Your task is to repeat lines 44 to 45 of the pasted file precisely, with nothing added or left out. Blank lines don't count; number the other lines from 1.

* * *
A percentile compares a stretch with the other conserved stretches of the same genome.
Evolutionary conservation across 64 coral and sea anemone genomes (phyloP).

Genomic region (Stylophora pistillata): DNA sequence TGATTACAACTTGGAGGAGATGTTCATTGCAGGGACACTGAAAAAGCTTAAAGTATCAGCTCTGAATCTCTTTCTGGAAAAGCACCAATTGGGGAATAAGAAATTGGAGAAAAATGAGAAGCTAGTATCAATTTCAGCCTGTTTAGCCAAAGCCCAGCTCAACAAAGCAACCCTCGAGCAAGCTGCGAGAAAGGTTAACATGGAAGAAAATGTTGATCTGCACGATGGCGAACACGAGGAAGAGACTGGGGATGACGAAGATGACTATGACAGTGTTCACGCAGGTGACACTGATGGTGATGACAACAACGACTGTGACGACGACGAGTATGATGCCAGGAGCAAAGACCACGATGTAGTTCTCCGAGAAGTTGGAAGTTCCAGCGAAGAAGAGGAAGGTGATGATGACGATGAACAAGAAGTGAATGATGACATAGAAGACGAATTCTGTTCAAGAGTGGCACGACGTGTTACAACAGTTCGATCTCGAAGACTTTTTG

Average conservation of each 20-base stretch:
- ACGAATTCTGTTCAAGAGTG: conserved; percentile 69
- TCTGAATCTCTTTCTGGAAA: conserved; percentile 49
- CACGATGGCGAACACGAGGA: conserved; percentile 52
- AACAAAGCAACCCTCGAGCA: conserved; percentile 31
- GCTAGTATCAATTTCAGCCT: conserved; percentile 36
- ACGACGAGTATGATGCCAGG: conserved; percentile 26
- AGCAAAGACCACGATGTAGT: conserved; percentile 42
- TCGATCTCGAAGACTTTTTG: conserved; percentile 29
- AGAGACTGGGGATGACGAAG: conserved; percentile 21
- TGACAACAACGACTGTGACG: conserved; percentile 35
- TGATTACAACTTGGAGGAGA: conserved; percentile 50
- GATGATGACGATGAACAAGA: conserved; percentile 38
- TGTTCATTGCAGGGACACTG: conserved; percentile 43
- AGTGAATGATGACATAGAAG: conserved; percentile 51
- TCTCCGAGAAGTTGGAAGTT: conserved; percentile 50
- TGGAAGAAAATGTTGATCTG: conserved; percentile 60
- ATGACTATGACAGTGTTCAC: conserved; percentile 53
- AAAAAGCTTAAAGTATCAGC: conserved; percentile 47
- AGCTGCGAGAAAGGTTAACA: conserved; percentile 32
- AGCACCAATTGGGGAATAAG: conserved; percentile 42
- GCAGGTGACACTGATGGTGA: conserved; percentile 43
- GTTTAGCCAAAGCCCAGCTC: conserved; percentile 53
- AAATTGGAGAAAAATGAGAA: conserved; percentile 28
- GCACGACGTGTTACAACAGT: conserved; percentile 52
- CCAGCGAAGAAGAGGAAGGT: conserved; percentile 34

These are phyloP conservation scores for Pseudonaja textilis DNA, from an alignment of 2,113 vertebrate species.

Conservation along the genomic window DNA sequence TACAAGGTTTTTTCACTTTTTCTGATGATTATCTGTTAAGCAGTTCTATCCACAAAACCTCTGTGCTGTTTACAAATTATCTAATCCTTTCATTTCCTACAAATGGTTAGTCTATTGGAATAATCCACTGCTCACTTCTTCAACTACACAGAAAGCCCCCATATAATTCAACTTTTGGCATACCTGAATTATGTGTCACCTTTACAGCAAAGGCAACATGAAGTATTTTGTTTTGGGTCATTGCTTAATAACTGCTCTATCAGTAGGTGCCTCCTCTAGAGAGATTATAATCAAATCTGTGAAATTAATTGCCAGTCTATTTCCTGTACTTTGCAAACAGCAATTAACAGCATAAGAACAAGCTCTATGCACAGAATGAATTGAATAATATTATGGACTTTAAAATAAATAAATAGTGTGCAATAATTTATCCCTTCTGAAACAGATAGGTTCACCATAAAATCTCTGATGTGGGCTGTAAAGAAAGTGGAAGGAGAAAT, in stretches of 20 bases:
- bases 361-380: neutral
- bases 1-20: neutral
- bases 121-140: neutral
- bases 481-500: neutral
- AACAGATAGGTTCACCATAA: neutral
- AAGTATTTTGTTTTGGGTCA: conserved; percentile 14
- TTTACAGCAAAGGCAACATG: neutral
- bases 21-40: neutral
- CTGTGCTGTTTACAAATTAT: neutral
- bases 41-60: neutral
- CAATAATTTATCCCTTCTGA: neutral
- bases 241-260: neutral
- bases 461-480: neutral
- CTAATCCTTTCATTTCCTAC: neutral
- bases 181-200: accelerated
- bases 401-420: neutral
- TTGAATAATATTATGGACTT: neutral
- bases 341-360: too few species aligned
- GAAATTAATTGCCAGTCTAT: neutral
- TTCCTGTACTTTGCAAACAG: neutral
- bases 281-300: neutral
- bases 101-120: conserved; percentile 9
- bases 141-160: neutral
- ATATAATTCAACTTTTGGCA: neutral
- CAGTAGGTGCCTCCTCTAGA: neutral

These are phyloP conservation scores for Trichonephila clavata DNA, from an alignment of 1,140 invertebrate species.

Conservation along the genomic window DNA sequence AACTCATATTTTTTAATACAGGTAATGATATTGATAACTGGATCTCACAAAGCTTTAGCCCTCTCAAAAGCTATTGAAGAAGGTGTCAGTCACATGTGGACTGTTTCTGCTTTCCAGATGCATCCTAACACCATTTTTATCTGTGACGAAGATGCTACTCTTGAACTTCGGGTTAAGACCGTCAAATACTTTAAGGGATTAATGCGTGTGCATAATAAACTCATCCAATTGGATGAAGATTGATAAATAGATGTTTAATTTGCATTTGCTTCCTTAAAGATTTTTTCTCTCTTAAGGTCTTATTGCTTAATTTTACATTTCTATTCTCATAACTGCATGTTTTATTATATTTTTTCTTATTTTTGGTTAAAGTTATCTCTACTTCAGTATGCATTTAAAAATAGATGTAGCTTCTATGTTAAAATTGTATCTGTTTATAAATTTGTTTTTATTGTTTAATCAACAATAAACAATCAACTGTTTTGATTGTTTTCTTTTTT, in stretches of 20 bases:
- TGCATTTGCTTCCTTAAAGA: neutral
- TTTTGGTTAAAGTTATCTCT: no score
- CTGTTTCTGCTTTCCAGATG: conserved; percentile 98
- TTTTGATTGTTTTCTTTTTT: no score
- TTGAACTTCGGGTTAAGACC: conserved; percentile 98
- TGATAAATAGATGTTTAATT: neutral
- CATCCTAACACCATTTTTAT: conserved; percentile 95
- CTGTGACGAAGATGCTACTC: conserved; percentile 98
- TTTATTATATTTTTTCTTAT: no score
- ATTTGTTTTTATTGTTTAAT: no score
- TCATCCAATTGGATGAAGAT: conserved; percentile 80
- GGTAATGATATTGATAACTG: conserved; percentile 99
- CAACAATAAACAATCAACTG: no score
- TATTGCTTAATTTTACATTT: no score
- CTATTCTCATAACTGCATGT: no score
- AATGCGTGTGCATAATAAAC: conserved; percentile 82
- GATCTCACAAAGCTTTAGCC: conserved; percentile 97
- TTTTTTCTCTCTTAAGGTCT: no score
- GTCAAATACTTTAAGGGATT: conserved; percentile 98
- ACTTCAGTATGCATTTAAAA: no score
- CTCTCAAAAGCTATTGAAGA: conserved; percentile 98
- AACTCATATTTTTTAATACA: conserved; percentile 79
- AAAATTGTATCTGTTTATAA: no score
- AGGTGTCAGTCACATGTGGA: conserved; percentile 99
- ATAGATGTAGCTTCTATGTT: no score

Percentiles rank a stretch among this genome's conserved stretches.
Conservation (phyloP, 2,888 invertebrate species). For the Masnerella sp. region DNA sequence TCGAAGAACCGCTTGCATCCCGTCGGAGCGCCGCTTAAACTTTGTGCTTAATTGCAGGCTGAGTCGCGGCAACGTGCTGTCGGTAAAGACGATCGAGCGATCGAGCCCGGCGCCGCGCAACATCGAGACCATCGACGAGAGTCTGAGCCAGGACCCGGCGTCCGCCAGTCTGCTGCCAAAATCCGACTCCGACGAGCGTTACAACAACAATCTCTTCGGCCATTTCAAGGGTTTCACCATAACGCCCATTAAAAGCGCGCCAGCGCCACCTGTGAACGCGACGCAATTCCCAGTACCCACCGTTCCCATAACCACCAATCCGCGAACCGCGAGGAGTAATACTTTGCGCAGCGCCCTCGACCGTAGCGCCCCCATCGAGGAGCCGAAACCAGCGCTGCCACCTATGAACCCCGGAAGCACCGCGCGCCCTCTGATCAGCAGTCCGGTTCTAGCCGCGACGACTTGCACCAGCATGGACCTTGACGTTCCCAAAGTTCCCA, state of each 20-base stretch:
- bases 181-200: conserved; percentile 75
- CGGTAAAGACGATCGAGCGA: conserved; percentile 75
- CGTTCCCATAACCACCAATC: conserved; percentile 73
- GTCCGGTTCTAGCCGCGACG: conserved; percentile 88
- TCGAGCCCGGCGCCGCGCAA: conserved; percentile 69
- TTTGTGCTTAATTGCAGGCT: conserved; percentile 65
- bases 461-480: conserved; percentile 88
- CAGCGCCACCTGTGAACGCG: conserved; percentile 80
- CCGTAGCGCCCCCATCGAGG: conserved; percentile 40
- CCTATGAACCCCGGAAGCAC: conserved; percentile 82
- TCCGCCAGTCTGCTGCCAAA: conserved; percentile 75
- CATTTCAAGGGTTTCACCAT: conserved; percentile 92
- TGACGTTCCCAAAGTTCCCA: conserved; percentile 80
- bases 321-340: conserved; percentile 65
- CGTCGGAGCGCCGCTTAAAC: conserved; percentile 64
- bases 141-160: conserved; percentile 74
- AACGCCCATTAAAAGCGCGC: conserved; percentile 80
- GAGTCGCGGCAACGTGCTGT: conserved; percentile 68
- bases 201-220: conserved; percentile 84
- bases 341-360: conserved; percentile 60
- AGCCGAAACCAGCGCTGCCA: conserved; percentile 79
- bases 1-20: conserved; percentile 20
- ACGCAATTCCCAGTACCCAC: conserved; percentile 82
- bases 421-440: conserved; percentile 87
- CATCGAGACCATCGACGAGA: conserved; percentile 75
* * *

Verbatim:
- bases 461-480: neutral
- CTAATCCTTTCATTTCCTAC: neutral